Change the Yarn- Tips for Yarn Substitutions

We have all done it, and sometimes it goes well, others it does not. I am talking about yarn substitution.

Honestly, I never really thought about the yarn I was substituting. I would find a yarn I loved then pick out a pattern I liked and just begin working up my stitches. I never looked at gauge, I never paid attention the fiber or even the weight of the yarn.

In some cases things worked out fine, in others I found myself with items smaller, or firmer, or just plain awkward looking. So I have learned, and it is time to share some insights.

First realize that the pattern you find was designed in a specific yarn. The way it looks in the photo is because of this specific yarn. Changing the yarn will change the effect, maybe the drape, maybe even the size.

Now what to compare to make the change.

Check the weight of the yarn. The weight is in essence the diameter of the strand of yarn, it can be assigned a number (from 0 lace-7 super chunky) or given a name such as lace, thread, sock, fingering, baby, sport, DK, worsted, Aran, chunky, craft, bulky, roving.  These numbers or names are assigned by the manufacture and finding matching yarns at least get you in the ball park that the yarns are similar.

However there are times that you pick up a yarn and it doesn’t have a weight listing by number of name, but it does have a knitting gauge listed. This gauge can help you make the weight comparison too. Yarns that have the same gauge, using the same size needles, will be also be compatible in weight. If the yarns are using the same size needles in the gauge but the stitch and row counts are not the same, the yarn with the higher number of stitches in the gauge will be thinner than the other.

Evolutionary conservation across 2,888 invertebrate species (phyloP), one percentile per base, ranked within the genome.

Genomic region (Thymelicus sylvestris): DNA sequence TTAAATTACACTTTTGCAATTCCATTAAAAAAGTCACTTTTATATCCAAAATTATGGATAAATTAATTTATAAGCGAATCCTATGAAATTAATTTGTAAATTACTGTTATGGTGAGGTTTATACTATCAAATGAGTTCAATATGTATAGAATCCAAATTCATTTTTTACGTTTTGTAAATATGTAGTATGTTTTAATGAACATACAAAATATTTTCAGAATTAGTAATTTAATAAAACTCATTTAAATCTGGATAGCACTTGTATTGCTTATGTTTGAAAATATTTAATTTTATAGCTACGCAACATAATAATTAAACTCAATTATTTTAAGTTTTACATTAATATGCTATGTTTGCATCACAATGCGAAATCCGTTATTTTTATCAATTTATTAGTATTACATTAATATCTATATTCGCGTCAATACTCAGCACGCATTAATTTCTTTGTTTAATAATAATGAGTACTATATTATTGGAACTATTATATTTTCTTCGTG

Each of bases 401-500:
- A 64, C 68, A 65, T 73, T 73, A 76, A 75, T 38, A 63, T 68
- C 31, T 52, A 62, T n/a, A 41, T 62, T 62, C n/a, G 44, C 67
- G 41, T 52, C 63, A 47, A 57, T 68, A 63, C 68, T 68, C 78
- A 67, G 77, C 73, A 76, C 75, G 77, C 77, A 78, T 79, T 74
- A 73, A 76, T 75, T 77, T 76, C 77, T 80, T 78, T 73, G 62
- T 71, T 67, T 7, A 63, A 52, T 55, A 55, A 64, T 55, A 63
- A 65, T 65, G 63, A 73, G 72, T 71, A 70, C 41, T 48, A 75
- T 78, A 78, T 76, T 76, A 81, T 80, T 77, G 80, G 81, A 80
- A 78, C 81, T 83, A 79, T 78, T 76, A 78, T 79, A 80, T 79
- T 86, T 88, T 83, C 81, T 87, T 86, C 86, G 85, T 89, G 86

Another way many compare the weight, is to compare the yard/meters and the ounces/grams of the skein. If a skein states that it is 400yrd/366m and 1.75oz/50g it would be compatible with a yarn of 425rds/388m and 1.75oz/50g, but not compatible with a yarn that was listed as 600yd/549m and 1.75oz/50g, as the latter yarn is much thinner. It is a comparison of yards/meters and comparison if ounces/grams that help you see if things are in the same ball park.

The next thing to consider when comparing yarns if the fiber content. In some cases it may not make much of a difference, but a few fibers act completely different from one another. For instance if you are substituting a wool yarn with a lot of bounce or springiness, with a 100% silk you fabric will not even resemble each other. The silk tends to have a lot of drape, it flows, and in comparison to the wool will be limper. Whereas the wool will have some stretch and spring back into place.

Yarns with similar fiber content will behave similarly, so use caution if the labels vary greatly.

Now that you have found a yarn to substitute, if you want to ensure that you will be happy with the outcome of your project, make a gauge swatch. If you make gauge and are happy with how the fabric feels and looks, make your project.